Modernist Utopia In Film

872 Words4 Pages
Examine the idea of a Modernist Utopia in relation to two films, at least one of which must be on the module filmography. Introduction SLIDE 1 Oscar Wilde say a map of world without utopia, it was not worth having. Actually, utopias come in many different way, they don't have to be the plans for our future, they also can be criticisms of the present. SLIDE 2 Utopias usually are criticised because they violate the reality principle as represented by our knowledge of history. They never actually work out, or when you try to use violence to bring them about what you get is totalitarian regimes. For example, Hitler's ideally Germany would be an example of a kind of utopia. Utopia has a very bad name among historians, and many historians…show more content…
According to Anton Kaes in Expressionist Utopia the advertising material for the film read “Metropolis, the city of the future, is the city of eternal social peace – the city of cities in which there is no animosity, no hatred, but only love and understanding”, which describes the above-ground city. In Things to Come, the future is presented as the complete opposite. It is portrayed as a warzone that has been turned into a battlefield over an unknown and seemingly pointless war. It is shown in the film that this desire for the kind of utopia seen above ground in Metropolis is inspired by trauma and devastation and will be realised at any cost, even at the cost of human lives. In these films, the future and the technological advances that it brings is presented as something we should fear. They send the message that a true utopia cannot be achieved and if we continue running the world the way we are running it now, we will eventually destroy it. Machine…show more content…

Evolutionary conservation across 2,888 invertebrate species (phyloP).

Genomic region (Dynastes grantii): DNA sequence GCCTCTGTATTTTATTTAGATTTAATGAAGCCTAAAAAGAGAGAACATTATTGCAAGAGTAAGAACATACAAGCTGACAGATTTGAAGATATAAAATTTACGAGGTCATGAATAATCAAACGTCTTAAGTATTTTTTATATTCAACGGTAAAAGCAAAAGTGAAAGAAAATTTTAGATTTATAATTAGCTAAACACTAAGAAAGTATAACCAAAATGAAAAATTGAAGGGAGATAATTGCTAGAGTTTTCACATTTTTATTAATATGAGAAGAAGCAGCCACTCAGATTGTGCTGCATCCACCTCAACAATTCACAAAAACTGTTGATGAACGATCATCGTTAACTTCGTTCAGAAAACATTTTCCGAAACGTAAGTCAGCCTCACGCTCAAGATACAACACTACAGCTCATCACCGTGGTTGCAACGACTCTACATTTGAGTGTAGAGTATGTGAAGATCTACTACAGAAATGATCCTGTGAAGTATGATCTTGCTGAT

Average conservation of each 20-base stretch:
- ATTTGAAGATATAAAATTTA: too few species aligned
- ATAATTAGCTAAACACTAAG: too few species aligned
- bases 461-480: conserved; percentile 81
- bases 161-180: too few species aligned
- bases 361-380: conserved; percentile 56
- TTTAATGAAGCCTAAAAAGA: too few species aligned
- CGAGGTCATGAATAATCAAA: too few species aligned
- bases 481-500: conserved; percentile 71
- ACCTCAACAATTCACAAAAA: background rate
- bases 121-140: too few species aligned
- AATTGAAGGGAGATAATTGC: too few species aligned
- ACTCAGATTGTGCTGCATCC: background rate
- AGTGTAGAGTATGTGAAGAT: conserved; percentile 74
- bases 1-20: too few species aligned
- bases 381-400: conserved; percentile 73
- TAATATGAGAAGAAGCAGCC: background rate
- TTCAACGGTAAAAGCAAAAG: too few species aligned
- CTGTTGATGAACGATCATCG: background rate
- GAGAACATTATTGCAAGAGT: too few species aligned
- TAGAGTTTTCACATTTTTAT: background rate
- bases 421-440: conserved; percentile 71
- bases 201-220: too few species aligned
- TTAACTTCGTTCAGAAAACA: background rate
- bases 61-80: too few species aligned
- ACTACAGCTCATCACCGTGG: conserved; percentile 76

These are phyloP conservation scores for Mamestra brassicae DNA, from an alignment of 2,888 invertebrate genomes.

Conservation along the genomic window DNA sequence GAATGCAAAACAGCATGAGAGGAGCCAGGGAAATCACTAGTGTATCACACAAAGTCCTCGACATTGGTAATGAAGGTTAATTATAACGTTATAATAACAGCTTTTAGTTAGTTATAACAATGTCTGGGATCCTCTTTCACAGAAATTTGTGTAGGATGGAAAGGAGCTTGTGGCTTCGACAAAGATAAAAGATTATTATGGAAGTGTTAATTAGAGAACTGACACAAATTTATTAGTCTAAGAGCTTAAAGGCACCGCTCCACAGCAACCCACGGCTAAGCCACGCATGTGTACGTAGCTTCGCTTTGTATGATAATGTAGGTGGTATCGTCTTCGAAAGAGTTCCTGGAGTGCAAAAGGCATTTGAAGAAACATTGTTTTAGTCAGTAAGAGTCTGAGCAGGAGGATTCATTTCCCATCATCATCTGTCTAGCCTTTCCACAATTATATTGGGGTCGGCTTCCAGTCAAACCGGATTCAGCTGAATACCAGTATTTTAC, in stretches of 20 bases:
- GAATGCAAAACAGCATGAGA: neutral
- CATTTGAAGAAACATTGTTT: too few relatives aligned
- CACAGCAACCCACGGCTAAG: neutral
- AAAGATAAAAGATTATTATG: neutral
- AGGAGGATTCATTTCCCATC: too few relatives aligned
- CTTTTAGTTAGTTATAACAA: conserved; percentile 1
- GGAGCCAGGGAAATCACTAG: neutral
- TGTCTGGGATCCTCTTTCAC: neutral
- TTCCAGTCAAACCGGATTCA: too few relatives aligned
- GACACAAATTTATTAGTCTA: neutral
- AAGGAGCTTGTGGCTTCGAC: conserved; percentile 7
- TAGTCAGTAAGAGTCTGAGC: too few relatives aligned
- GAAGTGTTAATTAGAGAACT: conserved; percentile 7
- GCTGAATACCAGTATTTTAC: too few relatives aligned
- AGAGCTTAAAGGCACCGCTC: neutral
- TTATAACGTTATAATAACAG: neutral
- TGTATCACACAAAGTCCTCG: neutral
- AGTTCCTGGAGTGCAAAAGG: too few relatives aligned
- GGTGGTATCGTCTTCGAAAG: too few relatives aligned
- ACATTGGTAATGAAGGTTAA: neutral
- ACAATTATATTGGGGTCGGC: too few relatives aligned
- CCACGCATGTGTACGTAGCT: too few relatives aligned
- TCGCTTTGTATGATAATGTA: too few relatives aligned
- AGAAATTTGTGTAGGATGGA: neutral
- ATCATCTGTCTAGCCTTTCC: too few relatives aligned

Dystopia is evident in Metropolis and Things to Come. Second Slide: In Metropolis World War I was over but as a result of the bad economy, all was left was the two basic classes of people, which were the extremely wealthy and the extremely poor. This caused the Weimar Republic to experience widespread unemployment, hunger, and malnutrition. Dix shows us the differences in classes of the people in the Weimar Republic. By placing these three different classes right next to each other, Dix is showing the variation found in the quality of life between these groups. Dystopia is clear throughout the dreary movie Third Slide: Dictatorship in particularly Air Dictatorship is one of the main causes of Dystopia in Things to come. An aerial bombing raid on the city one night results in general mobilisation and then global war. The bleak film dwells on the madness of war, long enough for the people of the world to have forgotten why they are fighting. Humanity enters a new level of dystopia. Excessive control, repression, and abuse is used to create a dystopia in Things to Come.
Open Document